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redis-py

The Python interface to the Redis key-value store.

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Installation | Usage | Advanced Topics | Contributing


Python Notice

redis-py 4.3.x will be the last generation of redis-py to support python 3.6 as it has been End of Life'd. Async support was introduced in redis-py 4.2.x thanks to aioredis, which necessitates this change. We will continue to maintain 3.6 support as long as possible - but the plan is for redis-py version 4.4+ to officially remove 3.6.


Installation

To install redis-py, simply:

$ pip install redis

For faster performance, install redis with hiredis support, this provides a compiled response parser, and for most cases requires zero code changes. By default, if hiredis is available, redis-py will attempt to use it for response parsing.

$ pip install redis[hiredis]

Looking for a high-level library to handle object mapping? See redis-om-python!

Usage

Basic Example

>>> import redis
>>> r = redis.Redis(host='localhost', port=6379, db=0)
>>> r.set('foo', 'bar')
True
>>> r.get('foo')
b'bar'

The above code connects to localhost on port 6379, sets a value in Redis, and retrieves it. All responses are returned as bytes in Python, to receive decoded strings, set decode_responses=True. For this, and more connection options, see these examples

Connection Pools

By default, redis-py uses a connection pool to manage connections. Each instance of a Redis class receives its own connection pool. You can however define your own redis.ConnectionPool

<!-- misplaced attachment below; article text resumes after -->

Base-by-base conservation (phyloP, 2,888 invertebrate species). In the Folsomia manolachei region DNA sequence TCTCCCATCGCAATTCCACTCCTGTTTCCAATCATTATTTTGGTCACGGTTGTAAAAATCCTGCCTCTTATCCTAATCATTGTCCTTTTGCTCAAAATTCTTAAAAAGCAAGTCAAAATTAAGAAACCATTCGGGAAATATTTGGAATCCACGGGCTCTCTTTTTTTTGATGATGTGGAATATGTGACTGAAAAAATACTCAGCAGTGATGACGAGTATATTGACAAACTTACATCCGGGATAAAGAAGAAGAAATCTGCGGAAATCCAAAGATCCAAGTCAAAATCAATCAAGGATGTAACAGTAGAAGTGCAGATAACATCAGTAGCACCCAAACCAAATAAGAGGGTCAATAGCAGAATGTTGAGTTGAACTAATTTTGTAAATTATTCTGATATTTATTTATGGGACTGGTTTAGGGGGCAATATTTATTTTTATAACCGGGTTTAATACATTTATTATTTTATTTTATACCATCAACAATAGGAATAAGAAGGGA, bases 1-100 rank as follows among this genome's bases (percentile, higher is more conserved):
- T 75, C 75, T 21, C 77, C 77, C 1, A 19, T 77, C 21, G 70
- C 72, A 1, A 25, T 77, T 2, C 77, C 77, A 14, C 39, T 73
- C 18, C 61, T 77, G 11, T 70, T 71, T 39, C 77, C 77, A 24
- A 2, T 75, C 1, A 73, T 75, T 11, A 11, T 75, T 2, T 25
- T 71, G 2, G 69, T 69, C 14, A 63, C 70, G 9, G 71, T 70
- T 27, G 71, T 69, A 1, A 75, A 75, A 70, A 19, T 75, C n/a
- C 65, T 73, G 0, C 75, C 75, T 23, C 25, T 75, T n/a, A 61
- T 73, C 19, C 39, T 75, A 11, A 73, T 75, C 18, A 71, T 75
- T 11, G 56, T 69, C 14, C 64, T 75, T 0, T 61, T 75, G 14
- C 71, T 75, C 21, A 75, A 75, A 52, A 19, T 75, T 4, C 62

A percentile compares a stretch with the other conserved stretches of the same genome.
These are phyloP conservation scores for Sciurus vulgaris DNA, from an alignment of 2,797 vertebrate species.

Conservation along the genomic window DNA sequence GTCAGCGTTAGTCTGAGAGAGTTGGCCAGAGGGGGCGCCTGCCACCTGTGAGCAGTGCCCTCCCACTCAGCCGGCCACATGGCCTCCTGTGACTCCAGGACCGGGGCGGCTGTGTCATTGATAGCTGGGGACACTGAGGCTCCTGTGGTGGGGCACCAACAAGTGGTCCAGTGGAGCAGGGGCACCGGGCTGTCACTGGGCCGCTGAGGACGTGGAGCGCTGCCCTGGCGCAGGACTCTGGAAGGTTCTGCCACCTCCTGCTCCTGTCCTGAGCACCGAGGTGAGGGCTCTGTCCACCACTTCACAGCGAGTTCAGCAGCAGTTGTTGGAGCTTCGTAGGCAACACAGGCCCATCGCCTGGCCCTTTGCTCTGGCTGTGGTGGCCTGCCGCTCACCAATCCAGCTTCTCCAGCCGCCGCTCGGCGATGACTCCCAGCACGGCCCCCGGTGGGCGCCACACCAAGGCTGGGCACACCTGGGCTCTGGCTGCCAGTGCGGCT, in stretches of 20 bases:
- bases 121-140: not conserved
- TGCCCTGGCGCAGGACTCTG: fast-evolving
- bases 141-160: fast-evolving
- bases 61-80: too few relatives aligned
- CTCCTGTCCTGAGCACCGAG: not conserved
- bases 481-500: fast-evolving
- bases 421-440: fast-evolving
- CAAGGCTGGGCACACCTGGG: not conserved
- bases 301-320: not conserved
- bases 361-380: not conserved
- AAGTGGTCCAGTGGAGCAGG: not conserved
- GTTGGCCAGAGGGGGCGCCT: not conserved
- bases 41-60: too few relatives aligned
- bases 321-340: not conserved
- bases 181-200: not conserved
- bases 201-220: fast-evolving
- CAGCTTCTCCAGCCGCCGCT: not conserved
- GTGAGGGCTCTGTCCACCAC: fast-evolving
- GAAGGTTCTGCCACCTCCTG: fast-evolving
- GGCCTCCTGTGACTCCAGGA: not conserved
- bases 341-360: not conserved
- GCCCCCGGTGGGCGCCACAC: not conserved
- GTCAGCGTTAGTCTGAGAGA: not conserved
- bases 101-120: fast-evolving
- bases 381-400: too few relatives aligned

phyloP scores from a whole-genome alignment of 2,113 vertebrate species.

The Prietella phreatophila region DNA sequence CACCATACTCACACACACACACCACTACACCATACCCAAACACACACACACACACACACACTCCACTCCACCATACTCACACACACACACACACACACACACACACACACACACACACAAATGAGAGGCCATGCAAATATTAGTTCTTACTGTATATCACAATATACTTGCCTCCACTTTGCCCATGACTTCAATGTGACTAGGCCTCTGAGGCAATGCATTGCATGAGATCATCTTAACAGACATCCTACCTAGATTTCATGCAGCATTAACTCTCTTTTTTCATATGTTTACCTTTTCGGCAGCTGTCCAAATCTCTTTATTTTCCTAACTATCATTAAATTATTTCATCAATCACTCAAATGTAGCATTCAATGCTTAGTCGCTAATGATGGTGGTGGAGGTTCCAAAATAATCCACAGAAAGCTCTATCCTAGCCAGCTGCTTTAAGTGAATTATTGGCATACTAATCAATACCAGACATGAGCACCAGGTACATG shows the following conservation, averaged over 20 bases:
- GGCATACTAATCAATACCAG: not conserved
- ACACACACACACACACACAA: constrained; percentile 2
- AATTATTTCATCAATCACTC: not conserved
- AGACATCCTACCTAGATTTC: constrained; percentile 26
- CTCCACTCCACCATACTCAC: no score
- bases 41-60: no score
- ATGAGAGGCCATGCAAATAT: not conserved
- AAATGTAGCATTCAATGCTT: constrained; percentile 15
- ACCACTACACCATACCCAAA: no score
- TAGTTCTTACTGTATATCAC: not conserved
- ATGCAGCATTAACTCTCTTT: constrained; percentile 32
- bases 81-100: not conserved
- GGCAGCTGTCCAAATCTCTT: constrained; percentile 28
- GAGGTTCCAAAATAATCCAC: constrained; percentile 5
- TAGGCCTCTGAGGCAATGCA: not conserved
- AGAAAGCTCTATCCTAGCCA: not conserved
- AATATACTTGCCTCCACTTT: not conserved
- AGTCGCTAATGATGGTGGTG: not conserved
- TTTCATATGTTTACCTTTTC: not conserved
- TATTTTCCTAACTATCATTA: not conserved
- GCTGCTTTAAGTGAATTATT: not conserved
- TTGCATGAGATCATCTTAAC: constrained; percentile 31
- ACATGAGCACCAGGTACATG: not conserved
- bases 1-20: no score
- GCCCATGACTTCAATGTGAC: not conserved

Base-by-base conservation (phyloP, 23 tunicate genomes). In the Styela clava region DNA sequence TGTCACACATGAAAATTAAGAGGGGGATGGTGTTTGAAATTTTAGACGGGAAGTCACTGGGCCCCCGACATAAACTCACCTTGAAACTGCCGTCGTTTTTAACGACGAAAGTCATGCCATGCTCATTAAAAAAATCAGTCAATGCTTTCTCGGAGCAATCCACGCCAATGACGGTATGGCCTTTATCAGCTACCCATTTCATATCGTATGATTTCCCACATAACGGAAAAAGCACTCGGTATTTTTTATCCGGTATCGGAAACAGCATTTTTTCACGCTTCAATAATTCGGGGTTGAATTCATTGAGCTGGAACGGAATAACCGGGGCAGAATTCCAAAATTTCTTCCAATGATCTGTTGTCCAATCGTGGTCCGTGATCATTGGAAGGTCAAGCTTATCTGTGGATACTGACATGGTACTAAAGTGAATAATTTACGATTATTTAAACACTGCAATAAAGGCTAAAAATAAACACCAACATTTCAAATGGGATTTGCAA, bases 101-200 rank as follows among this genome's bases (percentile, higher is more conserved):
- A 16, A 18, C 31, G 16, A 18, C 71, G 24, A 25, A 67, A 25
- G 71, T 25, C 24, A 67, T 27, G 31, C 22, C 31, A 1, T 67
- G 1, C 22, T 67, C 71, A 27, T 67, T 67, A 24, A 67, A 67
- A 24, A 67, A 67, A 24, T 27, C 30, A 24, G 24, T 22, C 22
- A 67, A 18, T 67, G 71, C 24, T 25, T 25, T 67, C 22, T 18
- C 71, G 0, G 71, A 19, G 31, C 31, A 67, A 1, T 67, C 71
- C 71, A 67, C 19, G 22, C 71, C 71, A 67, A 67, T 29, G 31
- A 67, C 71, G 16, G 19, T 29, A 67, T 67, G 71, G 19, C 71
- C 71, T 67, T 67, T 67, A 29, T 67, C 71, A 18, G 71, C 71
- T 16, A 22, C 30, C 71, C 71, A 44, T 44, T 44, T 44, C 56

>>> pool = redis.ConnectionPool(host='localhost', port=6379, db=0)
>>> r = redis.Redis(connection_pool=pool)

Alternatively, you might want to look at Async connections, or Cluster connections, or even Async Cluster connections

Redis Commands

There is built-in support for all of the out-of-the-box Redis commands. They are exposed using the raw Redis command names (HSET, HGETALL, etc.) except where a word (i.e del) is reserved by the language. The complete set of commands can be found here, or the documentation.

Advanced Topics

The official Redis command documentation does a great job of explaining each command in detail. redis-py attempts to adhere to the official command syntax. There are a few exceptions:

  • MULTI/EXEC: These are implemented as part of the Pipeline class. The pipeline is wrapped with the MULTI and EXEC statements by default when it is executed, which can be disabled by specifying transaction=False. See more about Pipelines below.

  • SUBSCRIBE/LISTEN: Similar to pipelines, PubSub is implemented as a separate class as it places the underlying connection in a state where it can't execute non-pubsub commands. Calling the pubsub method from the Redis client will return a PubSub instance where you can subscribe to channels and listen for messages. You can only call PUBLISH from the Redis client (see this comment on issue #151 for details).

For more details, please see the documentation on advanced topics page.

Pipelines

The following is a basic example of a Redis pipeline, a method to optimize round-trip calls, by batching Redis commands, and receiving their results as a list.

>>> pipe = r.pipeline()
>>> pipe.set('foo', 5)
>>> pipe.set('bar', 18.5)
>>> pipe.set('blee', "hello world!")
>>> pipe.execute()
[True, True, True]

PubSub

The following example shows how to utilize Redis Pub/Sub to subscribe to specific channels.

>>> r = redis.Redis(...)
>>> p = r.pubsub()
>>> p.subscribe('my-first-channel', 'my-second-channel', ...)
>>> p.get_message()
{'pattern': None, 'type': 'subscribe', 'channel': b'my-second-channel', 'data': 1}

Author

redis-py is developed and maintained by Redis Inc. It can be found here, or downloaded from pypi.

Special thanks to:

  • Andy McCurdy (sedrik@gmail.com) the original author of redis-py.
  • Ludovico Magnocavallo, author of the original Python Redis client, from which some of the socket code is still used.
  • Alexander Solovyov for ideas on the generic response callback system.
  • Paul Hubbard for initial packaging support.

Redis